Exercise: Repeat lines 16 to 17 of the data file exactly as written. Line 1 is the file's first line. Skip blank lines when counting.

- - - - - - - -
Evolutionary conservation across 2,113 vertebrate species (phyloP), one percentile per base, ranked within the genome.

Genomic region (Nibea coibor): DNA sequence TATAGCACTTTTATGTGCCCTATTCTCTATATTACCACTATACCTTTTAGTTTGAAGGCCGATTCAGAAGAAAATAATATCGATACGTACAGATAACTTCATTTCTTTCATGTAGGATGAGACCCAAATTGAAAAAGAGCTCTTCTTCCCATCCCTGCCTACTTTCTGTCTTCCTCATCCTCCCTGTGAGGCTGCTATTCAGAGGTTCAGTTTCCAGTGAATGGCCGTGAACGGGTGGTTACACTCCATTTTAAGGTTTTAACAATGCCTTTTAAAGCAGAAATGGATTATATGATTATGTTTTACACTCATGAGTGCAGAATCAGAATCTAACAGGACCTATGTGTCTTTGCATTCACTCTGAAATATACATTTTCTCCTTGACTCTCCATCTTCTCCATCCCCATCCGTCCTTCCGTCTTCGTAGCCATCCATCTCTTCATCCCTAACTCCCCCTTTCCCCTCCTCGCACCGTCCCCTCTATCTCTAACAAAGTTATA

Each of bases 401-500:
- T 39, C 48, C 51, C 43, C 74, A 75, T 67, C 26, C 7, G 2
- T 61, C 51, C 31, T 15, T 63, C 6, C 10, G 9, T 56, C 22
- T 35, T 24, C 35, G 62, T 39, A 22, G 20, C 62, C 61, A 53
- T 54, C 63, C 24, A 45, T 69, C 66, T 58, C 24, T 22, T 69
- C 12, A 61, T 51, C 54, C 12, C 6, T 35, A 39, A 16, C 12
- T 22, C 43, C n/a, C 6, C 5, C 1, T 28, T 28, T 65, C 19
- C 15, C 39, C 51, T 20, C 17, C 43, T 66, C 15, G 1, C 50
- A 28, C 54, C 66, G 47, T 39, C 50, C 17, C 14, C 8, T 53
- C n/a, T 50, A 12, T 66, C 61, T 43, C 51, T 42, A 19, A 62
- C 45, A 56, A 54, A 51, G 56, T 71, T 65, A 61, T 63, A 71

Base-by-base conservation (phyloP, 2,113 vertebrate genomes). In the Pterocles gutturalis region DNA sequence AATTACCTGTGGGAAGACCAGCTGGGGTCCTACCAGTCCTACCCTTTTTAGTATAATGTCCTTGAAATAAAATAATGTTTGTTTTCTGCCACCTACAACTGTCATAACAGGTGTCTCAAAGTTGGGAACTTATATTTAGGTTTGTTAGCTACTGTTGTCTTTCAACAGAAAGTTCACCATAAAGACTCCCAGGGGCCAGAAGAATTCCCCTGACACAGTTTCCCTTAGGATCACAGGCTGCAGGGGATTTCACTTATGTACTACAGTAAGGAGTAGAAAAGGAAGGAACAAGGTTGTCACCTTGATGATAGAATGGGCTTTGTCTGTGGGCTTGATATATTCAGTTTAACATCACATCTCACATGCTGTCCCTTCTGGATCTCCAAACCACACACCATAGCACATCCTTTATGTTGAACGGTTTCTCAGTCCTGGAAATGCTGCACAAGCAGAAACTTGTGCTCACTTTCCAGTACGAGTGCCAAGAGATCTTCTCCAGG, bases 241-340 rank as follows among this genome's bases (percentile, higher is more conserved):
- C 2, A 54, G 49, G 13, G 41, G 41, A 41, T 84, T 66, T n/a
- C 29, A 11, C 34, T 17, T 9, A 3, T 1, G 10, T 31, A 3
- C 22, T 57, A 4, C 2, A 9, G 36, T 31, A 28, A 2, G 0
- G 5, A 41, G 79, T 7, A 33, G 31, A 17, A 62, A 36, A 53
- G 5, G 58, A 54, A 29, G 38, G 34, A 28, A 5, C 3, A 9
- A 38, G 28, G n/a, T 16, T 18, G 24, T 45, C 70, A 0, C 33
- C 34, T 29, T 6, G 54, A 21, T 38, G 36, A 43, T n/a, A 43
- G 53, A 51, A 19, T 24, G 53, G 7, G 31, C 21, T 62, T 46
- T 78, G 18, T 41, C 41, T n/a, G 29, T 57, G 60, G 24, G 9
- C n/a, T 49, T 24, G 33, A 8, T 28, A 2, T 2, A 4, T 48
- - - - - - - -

- C 29, A 11, C 34, T 17, T 9, A 3, T 1, G 10, T 31, A 3
- C 22, T 57, A 4, C 2, A 9, G 36, T 31, A 28, A 2, G 0